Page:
Kiran proposed that Neelakanta should go with them to their own place. Her husband, mother-in-law and brother-in-law, all three protested. Kiran had to call Neelakanta up and in a few sweet words, ask him to return to his own village.

After the neglect of days, these sweet words made Neelakanta burst out crying. Tears came into Kiran's eyes also. She felt guilty at showering someone with temporary affection when he could not be given anything permanent.

Satish ridiculed Neelakanta for his show of emotions, and reproached Kiran," "You are too trustful of everyone! An unknown character lording it over here; he is just shamming so that your heart melts and he does not have to lose all this comfort."

Neelakanta hurried away, bleeding inwardly.

Satish had a very fancy inkstand shaped like a swan. Kiran often teased him about it. One day before departure, it could not be found anywhere. Kiran tried to make a joke of it by saying: "Your swan has flown off somewhere". But an angry Satish accused Neelakanta of stealing it. Hauling him up before everyone, including Kiranmoyee, he shouted:

"Get me back my inkstand!"

Kironmoyee took Neelakanta aside and said in a low, soft voice: "Neelu, if you have indeed taken the inkstand, quietly give it back to me, and no one will ever know."

Neelakanta hid his face in his hands and wept.

Kiran came back and told the others: "Neelakanta cannot have stolen the inkstand."

"None other than Neelakanta has stolen it", said Sharat and Satish. They wanted to conduct a search of his room and his tin box. Kiran refused to let them. With tears in her eyes, she said, "If you question him or search his room, I will never again speak to you. You cannot doubt the innocent."

In the evening Kiranmoyee quietly entered the room Neelakanta had been allotted. She had got some new clothes and a ten-rupee note to give him. She wanted to quietly leave her affectionate gift inside the tin box which she herself had once given to the boy. With a key she had, she opened the box. But it was full of odds and ends like kites, pen-knife, broken bits of glass, apart from clothes. Kiranmoyee had to take everything out in order to make room for her gifts. As she did so, she saw the inkstand lying at the bottom of the box, below everything. Stunned, red-faced, Kiran sat there holding the inkstand.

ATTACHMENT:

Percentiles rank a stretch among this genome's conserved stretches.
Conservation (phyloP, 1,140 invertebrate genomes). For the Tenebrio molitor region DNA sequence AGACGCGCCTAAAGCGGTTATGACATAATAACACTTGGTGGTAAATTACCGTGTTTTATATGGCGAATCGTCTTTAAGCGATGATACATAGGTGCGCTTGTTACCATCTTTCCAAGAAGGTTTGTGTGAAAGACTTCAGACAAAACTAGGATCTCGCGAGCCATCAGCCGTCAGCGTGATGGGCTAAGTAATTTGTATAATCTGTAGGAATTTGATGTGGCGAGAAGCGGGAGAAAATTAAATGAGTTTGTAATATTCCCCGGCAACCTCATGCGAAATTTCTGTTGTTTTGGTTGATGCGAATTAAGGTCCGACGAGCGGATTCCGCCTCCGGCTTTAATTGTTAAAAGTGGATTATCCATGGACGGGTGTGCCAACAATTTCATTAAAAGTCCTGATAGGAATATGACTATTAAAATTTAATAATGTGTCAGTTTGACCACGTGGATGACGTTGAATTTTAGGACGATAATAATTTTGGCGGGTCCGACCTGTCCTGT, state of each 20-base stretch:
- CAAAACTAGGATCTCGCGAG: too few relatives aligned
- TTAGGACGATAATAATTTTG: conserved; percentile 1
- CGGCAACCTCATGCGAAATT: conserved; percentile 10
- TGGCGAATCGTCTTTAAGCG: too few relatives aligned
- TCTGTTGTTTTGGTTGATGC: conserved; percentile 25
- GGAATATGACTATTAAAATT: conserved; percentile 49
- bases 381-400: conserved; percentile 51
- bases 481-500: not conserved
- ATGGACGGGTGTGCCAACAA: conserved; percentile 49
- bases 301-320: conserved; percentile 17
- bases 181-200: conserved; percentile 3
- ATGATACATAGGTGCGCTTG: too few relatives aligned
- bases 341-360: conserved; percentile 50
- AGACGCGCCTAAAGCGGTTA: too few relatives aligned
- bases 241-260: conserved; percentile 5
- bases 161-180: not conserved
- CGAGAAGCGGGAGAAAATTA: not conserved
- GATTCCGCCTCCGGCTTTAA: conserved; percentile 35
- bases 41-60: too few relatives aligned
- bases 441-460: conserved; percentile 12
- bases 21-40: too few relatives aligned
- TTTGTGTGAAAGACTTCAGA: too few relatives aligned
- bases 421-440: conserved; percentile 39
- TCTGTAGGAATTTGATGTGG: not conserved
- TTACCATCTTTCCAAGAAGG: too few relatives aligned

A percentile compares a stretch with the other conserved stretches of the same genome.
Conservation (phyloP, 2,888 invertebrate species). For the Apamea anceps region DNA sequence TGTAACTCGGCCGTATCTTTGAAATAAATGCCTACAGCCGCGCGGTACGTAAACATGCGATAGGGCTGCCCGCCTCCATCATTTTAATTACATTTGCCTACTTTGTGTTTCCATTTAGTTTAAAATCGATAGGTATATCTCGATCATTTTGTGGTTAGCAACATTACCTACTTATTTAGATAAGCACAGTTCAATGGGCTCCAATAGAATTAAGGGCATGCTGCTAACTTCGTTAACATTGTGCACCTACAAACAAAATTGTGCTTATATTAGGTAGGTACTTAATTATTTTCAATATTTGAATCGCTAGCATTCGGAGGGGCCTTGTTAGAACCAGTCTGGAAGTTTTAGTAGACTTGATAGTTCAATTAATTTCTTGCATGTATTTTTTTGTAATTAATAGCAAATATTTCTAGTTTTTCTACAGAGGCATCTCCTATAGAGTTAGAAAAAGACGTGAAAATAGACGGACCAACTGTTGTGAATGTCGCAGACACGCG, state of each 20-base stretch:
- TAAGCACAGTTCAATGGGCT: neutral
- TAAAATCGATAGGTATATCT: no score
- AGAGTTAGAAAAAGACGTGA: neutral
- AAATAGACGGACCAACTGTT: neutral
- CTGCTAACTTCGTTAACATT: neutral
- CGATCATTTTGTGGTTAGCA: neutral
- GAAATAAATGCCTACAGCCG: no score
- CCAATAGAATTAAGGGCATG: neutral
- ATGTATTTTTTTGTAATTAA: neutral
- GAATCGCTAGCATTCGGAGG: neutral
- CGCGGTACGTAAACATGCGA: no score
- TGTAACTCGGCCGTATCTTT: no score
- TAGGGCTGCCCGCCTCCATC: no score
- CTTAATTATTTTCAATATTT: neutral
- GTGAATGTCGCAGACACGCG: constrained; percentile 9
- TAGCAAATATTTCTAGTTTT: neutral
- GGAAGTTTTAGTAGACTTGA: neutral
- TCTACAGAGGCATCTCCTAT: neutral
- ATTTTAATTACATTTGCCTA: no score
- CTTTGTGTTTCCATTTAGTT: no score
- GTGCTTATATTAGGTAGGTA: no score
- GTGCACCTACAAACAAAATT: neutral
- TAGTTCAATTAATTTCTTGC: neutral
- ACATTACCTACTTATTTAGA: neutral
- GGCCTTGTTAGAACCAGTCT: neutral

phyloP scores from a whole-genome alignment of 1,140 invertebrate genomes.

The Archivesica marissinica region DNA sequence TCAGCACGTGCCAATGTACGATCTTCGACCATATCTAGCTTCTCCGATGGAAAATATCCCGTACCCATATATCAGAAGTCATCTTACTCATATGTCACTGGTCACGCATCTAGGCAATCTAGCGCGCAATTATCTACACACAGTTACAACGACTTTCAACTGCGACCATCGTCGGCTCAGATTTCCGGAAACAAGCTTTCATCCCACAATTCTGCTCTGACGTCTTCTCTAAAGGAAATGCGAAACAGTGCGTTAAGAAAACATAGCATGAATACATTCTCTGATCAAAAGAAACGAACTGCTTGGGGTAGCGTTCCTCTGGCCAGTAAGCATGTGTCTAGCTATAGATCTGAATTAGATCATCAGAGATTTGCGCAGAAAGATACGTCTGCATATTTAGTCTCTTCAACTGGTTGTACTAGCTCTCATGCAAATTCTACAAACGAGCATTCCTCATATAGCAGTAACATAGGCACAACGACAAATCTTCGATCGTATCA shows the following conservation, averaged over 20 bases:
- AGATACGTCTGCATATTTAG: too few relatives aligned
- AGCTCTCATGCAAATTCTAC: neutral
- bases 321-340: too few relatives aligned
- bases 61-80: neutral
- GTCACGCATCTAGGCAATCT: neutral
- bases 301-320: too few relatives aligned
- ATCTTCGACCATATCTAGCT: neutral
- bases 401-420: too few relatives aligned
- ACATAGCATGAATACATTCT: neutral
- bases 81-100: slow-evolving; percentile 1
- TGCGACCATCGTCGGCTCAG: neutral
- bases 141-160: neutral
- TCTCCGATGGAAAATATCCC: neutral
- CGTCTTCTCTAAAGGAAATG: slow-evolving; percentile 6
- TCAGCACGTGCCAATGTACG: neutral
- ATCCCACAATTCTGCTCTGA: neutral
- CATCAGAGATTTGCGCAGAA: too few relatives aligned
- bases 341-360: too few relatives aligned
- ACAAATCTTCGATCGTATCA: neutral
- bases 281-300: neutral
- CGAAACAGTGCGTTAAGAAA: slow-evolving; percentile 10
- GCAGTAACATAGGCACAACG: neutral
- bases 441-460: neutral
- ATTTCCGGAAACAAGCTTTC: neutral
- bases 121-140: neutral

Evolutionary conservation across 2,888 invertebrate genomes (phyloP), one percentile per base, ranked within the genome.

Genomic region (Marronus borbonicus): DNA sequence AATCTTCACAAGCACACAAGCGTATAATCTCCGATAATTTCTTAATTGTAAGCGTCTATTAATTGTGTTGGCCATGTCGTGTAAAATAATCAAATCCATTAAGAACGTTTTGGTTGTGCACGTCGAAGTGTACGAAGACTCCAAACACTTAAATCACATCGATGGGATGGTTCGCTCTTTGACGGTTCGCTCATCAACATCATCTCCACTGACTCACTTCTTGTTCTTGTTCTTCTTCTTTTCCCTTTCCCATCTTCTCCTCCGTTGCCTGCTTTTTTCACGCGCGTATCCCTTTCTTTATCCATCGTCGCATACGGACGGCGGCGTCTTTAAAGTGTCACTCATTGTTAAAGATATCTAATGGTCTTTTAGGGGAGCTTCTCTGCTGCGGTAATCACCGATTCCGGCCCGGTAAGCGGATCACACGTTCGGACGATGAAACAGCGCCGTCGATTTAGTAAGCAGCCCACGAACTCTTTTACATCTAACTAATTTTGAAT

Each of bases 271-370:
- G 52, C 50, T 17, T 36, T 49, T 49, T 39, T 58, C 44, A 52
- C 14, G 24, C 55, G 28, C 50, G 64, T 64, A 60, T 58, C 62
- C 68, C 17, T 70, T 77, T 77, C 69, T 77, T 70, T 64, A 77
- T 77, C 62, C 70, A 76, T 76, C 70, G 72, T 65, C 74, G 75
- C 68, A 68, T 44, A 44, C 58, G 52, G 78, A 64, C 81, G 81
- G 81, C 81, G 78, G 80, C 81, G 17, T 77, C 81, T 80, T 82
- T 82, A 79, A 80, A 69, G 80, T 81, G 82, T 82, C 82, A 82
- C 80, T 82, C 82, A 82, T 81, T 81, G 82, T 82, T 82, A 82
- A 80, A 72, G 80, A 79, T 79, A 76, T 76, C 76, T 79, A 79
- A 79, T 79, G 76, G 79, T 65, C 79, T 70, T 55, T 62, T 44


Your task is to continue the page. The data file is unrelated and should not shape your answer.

She did not get to know that Neelakanta too had entered from behind and caught sight of her sitting with the inkstand in her hand. Neelakanta thought that Kiran had come to search his box secretly and found him out as guilty. But how could he make her understand that he had not really wanted to steal the inkstand, but wanted only to teach Satish a lesson. He was not a thief! But then, what was he? Kiran had suspected him to be a thief. How could he bear such cruel injustice!

Kiran herself gave a long sigh, and put everything back in the tin box, with her gifts on top.

But the next day no trace could be found of Neelakanta. Neither the villagers nor the police could search him out. "Now let us search his box", suggested Sharath.

"Never!" said Kiran. Later she took the box into her room, took out the inkstand and dropped it into the Ganga in secret.

Sharath went away from Chandan Nagar with his whole family. Within a day, the garden resort became deserted. Only the stray dog that had become Neelakanta's pet lingered by the riverside, howling as he searched on.